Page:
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GDP (2002 est.): $3.55 trillion.
Real growth rate (2002 est.): -0.3%.
Per capita GDP (2002 est.): $28,000 Purchasing Power Parity Basis.
Natural resources: Negligible mineral resources, fish.
Agriculture: Products--rice, vegetables, fruit, milk, meat, silk.
Industry: Types--machinery and equipment, metals and metal products, textiles, autos, chemicals, electrical and electronic equipment.
Economy of Japan
Japan's industrialized, free market economy is the second-largest in the world. Its economy is highly efficient and competitive in areas linked to international trade, but productivity is far lower in areas such as agriculture, distribution, and services. After achieving one of the highest economic growth rates in the world from the 1960s through the 1980s, the Japanese economy slowed dramatically in the early 1990s, when the "bubble economy" collapsed.
Its reservoir of industrial leadership and technicians, well-educated and industrious work force, high savings and investment rates, and intensive promotion of industrial development and foreign trade have produced a mature industrial economy. Japan has few natural resources, and trade helps it earn the foreign exchange needed to purchase raw materials for its economy.
While Japan's long-term economic prospects are considered good, Japan is currently in its worst period of economic growth since World War II. Plummeting stock and real estate prices in the early 1990s marked the end of the "bubble economy" . The impact of the Asian financial crisis also was substantial. Real GDP in Japan grew at an average of roughly 1% yearly in the 1990s, compared to growth in the 1980s of about 4% per year. Real growth in 2003 is predicted to be around 2.0%.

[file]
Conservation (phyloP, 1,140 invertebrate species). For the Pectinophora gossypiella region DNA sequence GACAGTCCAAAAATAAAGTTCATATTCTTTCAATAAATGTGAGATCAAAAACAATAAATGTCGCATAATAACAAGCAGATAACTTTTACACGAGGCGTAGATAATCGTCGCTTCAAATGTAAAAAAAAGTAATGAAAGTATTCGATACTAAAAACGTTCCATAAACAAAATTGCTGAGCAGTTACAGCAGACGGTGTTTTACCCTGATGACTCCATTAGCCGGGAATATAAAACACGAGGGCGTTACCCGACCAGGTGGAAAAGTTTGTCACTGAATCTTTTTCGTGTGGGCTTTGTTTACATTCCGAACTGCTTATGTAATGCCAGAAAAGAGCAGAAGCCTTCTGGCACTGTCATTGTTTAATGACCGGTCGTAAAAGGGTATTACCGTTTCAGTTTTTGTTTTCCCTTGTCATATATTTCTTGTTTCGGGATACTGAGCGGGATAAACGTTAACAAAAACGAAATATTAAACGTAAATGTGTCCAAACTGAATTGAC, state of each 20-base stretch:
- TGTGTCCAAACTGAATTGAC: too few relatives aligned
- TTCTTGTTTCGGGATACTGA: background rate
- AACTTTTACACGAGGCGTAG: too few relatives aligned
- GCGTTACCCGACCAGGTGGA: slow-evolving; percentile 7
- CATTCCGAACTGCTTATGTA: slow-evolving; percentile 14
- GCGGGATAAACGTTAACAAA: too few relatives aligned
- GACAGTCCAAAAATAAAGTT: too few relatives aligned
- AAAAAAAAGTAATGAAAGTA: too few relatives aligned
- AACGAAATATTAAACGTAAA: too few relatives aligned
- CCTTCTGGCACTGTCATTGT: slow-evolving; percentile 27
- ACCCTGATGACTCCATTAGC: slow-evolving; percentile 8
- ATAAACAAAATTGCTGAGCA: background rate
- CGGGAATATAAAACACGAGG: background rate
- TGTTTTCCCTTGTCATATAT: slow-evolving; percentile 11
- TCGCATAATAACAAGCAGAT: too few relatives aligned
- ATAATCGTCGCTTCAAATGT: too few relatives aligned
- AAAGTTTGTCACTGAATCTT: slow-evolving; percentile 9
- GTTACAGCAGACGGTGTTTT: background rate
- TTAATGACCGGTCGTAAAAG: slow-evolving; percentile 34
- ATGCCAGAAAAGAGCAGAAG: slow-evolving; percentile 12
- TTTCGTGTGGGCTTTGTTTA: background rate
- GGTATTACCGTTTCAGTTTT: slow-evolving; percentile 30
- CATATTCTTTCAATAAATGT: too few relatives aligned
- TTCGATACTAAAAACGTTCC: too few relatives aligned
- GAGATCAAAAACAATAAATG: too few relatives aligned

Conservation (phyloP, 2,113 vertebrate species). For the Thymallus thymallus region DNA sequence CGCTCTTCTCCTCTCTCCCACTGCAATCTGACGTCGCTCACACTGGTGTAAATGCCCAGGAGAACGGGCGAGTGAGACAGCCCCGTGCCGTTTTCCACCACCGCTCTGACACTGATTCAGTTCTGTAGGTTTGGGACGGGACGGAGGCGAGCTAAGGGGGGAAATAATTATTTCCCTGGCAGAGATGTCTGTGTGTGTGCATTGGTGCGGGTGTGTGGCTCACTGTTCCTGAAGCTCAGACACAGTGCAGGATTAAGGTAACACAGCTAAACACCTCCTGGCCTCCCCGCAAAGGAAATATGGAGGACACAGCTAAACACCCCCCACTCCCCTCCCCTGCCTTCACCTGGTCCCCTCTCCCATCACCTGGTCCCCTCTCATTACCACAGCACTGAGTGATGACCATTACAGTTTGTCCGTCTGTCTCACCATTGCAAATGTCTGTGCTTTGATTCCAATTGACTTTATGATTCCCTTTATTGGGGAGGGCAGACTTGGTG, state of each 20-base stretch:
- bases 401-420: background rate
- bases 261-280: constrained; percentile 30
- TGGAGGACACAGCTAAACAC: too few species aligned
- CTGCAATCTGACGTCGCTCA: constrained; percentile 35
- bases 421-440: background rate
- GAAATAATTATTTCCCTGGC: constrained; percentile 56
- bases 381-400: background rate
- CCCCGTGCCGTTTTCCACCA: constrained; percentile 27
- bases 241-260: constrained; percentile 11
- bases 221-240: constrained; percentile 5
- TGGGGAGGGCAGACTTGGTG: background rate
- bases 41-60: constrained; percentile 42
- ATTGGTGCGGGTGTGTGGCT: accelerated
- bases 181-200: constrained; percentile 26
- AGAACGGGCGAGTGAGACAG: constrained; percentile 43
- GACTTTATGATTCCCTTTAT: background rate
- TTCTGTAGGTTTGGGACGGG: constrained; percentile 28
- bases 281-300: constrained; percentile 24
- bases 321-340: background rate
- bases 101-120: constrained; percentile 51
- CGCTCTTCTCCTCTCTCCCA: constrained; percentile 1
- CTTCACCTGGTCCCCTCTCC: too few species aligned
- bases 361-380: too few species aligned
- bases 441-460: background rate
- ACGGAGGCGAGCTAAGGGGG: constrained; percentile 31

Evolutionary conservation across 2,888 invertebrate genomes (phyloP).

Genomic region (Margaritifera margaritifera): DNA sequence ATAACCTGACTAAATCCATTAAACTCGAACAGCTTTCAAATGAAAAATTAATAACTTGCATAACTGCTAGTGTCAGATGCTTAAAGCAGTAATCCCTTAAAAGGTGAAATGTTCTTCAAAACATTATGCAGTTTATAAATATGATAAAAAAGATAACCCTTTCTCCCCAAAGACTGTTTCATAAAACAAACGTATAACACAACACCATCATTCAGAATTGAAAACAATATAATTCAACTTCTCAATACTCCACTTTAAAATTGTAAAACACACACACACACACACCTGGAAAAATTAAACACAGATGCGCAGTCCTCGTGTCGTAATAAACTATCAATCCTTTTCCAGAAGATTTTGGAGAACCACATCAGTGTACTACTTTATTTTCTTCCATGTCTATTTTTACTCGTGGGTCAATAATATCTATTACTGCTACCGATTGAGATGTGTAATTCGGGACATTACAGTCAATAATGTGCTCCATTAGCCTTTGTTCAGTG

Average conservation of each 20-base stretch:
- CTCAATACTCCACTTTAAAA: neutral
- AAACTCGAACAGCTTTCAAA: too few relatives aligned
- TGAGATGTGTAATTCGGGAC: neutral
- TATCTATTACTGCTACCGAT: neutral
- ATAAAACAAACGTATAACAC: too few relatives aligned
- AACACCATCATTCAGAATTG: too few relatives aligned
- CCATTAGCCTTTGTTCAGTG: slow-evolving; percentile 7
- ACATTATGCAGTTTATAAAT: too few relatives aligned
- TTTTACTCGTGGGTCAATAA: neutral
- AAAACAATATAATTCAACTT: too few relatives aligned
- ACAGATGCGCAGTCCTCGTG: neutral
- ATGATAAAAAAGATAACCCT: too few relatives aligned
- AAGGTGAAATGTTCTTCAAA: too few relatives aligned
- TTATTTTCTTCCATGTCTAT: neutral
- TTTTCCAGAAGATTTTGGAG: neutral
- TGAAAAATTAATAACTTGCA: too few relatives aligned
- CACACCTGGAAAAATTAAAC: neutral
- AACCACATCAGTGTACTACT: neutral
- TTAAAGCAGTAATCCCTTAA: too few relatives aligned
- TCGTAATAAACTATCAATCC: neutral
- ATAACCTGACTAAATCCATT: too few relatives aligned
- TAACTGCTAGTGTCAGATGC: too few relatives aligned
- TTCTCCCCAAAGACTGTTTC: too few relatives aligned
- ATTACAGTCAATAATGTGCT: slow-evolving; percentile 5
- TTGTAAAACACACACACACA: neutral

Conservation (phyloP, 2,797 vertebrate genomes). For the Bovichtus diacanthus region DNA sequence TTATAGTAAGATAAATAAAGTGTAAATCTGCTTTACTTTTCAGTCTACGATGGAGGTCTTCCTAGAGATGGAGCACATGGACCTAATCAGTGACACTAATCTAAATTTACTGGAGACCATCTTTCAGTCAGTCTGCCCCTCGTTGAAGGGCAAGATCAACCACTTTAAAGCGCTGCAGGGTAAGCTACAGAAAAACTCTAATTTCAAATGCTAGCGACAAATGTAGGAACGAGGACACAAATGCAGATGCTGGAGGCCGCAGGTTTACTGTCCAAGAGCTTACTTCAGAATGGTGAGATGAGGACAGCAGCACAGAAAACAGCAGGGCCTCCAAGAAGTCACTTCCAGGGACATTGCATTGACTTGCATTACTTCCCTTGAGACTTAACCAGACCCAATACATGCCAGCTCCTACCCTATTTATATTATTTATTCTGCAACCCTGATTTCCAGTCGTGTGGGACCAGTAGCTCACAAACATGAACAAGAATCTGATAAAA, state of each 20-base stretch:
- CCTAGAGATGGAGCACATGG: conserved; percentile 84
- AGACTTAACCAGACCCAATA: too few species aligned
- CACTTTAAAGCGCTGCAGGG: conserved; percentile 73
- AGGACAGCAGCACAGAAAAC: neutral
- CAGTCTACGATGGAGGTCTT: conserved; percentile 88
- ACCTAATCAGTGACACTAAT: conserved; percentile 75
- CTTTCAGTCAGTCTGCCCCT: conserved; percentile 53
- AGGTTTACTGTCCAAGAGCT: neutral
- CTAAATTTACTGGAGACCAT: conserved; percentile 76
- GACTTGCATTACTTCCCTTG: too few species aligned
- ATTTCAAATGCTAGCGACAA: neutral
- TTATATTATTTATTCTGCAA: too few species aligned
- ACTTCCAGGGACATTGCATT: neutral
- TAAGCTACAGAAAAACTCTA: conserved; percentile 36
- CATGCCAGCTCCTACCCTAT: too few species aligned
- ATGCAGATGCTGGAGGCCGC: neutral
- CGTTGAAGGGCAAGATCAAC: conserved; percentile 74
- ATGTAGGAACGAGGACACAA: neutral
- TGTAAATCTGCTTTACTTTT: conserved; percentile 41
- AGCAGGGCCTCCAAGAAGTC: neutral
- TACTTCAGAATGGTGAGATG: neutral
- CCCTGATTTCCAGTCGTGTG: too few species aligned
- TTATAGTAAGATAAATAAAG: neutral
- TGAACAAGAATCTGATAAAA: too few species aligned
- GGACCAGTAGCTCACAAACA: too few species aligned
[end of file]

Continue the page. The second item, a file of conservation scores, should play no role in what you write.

Agriculture, Energy, and Minerals
Only 15% of Japan's land is suitable for cultivation. The agricultural economy is highly subsidized and protected. With per hectare crop yields among the highest in the world, Japan maintains an overall agricultural self-sufficiency rate of about 50% on fewer than 5.6 million cultivated hectares (14 million acres). Japan normally produces a slight surplus of rice but imports large quantities of wheat, sorghum, and soybeans, primarily from the United States. Japan is the largest market for U.S. agricultural exports.
Given its heavy dependence on imported energy, Japan has aimed to diversify its sources. Since the oil shocks of the 1970s, Japan has reduced dependence on petroleum as a source of energy from more than 75% in 1973 to about 57% at present. Other important energy sources are coal, liquefied natural gas, nuclear power, and hydropower.
Deposits of gold, magnesium, and silver meet current industrial demands, but Japan is dependent on foreign sources for many of the minerals essential to modern industry. Iron ore, coke, copper, and bauxite must be imported, as must many forest products.
Japan's labor force consists of some 64 million workers, 40% of whom are women. Labor union membership is about 12 million. The unemployment rate is currently 5.3%, still near the post-war high. In 1989, the predominantly public sector union confederation, SOHYO (General Council of Trade Unions of Japan), merged with RENGO (Japanese Private Sector Trade Union Confederation) to form the Japanese Trade Union Confederation.